Finally, encourage them to reflect on their findings, communicating what they have learned and evaluating the whole process.
It’s also ideal to plan fieldwork activities that seek to solve real-life problems, with a genuine purpose, audience and outcome.
This is not only highly motivating for pupils, but helps them understand what it means to ‘behave like a geographer’. It also allows them to be active citizens, caring for and having a say in how their local environment in maintained.
Fieldwork gives pupils authentic learning experiences. But as easy as it is to get carried away about the fieldwork, there is essential work to be done in the classroom beforehand.
Initial classroom-based activities might include the use of maps and aerial photographs to locate and initially investigate the chosen place.
You could follow this up with lessons about how to collect data in the field, and practising these skills.
Also, ‘walking through’ planned fieldwork activities together with pupils and adult helpers before leaving the classroom ensures that everyone understands the fieldwork aims.
Using photographs of the route to the fieldwork venue and place itself can highlight safety issues relating to traffic and other possible hazards. Using ‘social stories’ can help children to understand who and what they will see.
Providing adult helpers with a list of key questions will help support focused discussion during fieldwork activities.
Engaging with fieldwork on this level illustrates that geography is concerned with asking questions about the world and developing the skills needed to answer them.
So let’s go outside!
What would the Naughty Bus see in our school?
Read Naughty Bus by Jan and Jerry Oke. Explore the outdoor area, noting and naming features the Naughty Bus might see. Follow a photo trail to find hidden toys.
How does our school change with the seasons?
Visit one place in the school grounds four times over the year. Observe weather and seasonal change, focusing on deciduous trees or plants. Record changes using digital photographs and/or collections of natural objects.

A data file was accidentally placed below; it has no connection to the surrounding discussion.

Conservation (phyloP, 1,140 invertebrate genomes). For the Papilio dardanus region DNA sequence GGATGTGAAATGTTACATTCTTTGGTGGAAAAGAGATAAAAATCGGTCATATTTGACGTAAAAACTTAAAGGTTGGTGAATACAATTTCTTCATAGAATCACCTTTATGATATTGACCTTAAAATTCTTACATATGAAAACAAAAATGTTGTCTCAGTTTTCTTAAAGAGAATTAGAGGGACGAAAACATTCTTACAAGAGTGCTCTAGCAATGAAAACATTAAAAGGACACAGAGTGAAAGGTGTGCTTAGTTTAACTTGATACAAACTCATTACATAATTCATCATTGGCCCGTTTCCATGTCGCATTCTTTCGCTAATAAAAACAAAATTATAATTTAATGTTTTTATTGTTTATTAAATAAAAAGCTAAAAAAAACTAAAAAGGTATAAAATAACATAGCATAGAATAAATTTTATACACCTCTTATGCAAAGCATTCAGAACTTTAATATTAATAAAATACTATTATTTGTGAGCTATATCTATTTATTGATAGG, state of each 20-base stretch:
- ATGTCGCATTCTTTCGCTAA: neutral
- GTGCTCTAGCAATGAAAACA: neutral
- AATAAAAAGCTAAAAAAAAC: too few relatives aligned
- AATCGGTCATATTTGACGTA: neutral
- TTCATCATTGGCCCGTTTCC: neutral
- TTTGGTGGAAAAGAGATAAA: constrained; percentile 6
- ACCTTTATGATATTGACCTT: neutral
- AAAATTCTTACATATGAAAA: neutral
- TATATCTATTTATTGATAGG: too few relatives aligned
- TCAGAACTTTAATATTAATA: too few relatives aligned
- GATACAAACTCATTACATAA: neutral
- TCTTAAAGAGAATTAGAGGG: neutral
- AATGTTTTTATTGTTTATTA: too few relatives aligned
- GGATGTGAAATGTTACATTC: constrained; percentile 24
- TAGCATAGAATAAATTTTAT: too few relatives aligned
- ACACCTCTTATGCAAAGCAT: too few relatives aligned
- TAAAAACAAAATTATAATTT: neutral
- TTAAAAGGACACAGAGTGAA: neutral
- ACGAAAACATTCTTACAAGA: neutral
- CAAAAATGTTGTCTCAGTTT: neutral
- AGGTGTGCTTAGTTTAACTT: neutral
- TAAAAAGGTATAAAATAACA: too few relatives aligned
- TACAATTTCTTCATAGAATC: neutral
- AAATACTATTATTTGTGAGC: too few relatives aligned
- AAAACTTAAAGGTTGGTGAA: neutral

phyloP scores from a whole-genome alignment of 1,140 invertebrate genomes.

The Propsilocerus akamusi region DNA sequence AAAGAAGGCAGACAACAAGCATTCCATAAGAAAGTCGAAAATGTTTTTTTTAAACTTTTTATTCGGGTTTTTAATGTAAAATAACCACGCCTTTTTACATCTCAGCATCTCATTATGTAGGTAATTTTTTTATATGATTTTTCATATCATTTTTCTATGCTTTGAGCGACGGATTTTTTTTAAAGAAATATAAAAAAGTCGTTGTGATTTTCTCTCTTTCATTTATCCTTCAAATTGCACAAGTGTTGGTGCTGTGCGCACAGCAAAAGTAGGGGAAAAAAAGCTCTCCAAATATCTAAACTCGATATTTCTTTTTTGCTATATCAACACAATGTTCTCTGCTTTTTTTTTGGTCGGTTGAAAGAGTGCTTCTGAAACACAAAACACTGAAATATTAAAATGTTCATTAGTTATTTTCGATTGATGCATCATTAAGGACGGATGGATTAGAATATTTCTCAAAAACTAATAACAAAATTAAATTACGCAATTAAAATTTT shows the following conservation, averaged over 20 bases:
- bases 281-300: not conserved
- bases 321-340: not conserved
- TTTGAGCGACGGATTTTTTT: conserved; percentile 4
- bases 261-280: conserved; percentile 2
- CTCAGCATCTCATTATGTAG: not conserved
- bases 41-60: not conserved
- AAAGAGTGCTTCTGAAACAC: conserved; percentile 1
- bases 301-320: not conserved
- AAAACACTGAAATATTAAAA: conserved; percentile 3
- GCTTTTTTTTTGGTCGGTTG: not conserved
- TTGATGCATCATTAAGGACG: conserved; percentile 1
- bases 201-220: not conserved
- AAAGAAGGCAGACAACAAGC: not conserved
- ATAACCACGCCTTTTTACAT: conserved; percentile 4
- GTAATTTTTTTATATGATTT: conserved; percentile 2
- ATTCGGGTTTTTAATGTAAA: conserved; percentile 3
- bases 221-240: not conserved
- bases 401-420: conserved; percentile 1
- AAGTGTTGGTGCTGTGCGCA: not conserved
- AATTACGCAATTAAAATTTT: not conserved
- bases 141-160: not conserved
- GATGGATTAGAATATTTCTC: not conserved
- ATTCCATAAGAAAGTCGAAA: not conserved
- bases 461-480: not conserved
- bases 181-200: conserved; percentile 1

How do we feel about the local park?
Follow a route to and from the local park, observing physical and human features. Note how people use this place and express personal feelings using happy/sad faces and plot on a map.
How are rocks used in our local area?
Follow a predefined route around the local area and identify the location of rocks used in buildings/natural features. Record these features using a digital mapping package.
How does our local river change from the source to the sea?
Using OS maps, trace the route of a local river, identify the source and key features. Visit the river, and make annotated drawings to record river features. Collect data about river flow and the shape of the channel.
What is changing in our local area?
Using local news reports, investigate a current local issue, e.g. a new housing development. Collect data using photographs, questionnaires, tallies and record findings using charts, graphs and maps. Suggest possible future changes.
How can we make the school grounds more sustainable?
Pupils design enquiry questions to investigate how the sustainability of the school might be improved. E.g. biodiversity, use of resources, pollution. They also design and use tools to collect data and present findings to the headteacher.
From ‘Geography’ by Julia Mackintosh and Martin Sutton in Essential Subject Knowledge for Primary Teaching, ed Nasreen Majid (Sage, 2023).
Julia Mackintosh is a postgraduate primary tutor and subject lead for primary geography at the University of Hertfordshire. She is also a subject consultant for primary geography at NASBTT, where she supports Subject Development Resources for trainee teachers and early career teachers.